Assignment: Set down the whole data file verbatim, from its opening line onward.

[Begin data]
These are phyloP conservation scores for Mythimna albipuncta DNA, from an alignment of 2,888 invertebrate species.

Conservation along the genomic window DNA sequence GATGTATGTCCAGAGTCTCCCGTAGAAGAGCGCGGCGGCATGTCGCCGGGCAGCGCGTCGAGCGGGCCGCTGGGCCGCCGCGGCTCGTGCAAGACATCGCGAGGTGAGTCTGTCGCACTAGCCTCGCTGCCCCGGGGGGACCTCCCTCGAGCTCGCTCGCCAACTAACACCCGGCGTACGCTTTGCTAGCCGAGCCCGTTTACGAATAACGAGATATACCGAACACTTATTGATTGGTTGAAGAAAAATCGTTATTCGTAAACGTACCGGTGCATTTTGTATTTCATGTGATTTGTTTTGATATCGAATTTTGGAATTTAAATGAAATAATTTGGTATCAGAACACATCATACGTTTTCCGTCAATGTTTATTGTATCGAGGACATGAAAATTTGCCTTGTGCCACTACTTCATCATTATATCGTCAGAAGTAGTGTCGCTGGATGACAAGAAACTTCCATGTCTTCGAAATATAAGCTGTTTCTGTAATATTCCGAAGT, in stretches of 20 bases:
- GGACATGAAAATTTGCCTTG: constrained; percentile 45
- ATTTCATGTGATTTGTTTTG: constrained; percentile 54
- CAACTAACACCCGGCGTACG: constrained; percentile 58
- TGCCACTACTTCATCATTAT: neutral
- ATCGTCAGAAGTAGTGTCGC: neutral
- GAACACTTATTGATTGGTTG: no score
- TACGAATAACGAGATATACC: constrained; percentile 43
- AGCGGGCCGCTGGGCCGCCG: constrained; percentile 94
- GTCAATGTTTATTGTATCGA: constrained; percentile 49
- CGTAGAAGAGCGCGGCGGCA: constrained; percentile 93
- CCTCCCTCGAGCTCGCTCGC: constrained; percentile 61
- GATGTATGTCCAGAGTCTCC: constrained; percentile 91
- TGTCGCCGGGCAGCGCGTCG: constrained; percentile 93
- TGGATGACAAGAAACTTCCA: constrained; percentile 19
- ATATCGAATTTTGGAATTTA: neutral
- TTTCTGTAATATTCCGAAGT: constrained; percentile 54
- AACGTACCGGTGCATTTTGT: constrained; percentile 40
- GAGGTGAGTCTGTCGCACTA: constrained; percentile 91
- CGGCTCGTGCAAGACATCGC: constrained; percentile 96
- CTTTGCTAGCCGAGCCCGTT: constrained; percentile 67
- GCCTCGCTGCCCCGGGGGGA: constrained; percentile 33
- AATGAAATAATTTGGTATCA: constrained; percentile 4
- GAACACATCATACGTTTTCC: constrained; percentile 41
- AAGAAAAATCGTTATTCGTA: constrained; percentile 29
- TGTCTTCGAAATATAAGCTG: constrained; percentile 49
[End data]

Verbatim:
These are phyloP conservation scores for Mythimna albipuncta DNA, from an alignment of 2,888 invertebrate species.

Conservation along the genomic window DNA sequence GATGTATGTCCAGAGTCTCCCGTAGAAGAGCGCGGCGGCATGTCGCCGGGCAGCGCGTCGAGCGGGCCGCTGGGCCGCCGCGGCTCGTGCAAGACATCGCGAGGTGAGTCTGTCGCACTAGCCTCGCTGCCCCGGGGGGACCTCCCTCGAGCTCGCTCGCCAACTAACACCCGGCGTACGCTTTGCTAGCCGAGCCCGTTTACGAATAACGAGATATACCGAACACTTATTGATTGGTTGAAGAAAAATCGTTATTCGTAAACGTACCGGTGCATTTTGTATTTCATGTGATTTGTTTTGATATCGAATTTTGGAATTTAAATGAAATAATTTGGTATCAGAACACATCATACGTTTTCCGTCAATGTTTATTGTATCGAGGACATGAAAATTTGCCTTGTGCCACTACTTCATCATTATATCGTCAGAAGTAGTGTCGCTGGATGACAAGAAACTTCCATGTCTTCGAAATATAAGCTGTTTCTGTAATATTCCGAAGT, in stretches of 20 bases:
- GGACATGAAAATTTGCCTTG: constrained; percentile 45
- ATTTCATGTGATTTGTTTTG: constrained; percentile 54
- CAACTAACACCCGGCGTACG: constrained; percentile 58
- TGCCACTACTTCATCATTAT: neutral
- ATCGTCAGAAGTAGTGTCGC: neutral
- GAACACTTATTGATTGGTTG: no score
- TACGAATAACGAGATATACC: constrained; percentile 43
- AGCGGGCCGCTGGGCCGCCG: constrained; percentile 94
- GTCAATGTTTATTGTATCGA: constrained; percentile 49
- CGTAGAAGAGCGCGGCGGCA: constrained; percentile 93
- CCTCCCTCGAGCTCGCTCGC: constrained; percentile 61
- GATGTATGTCCAGAGTCTCC: constrained; percentile 91
- TGTCGCCGGGCAGCGCGTCG: constrained; percentile 93
- TGGATGACAAGAAACTTCCA: constrained; percentile 19
- ATATCGAATTTTGGAATTTA: neutral
- TTTCTGTAATATTCCGAAGT: constrained; percentile 54
- AACGTACCGGTGCATTTTGT: constrained; percentile 40
- GAGGTGAGTCTGTCGCACTA: constrained; percentile 91
- CGGCTCGTGCAAGACATCGC: constrained; percentile 96
- CTTTGCTAGCCGAGCCCGTT: constrained; percentile 67
- GCCTCGCTGCCCCGGGGGGA: constrained; percentile 33
- AATGAAATAATTTGGTATCA: constrained; percentile 4
- GAACACATCATACGTTTTCC: constrained; percentile 41
- AAGAAAAATCGTTATTCGTA: constrained; percentile 29
- TGTCTTCGAAATATAAGCTG: constrained; percentile 49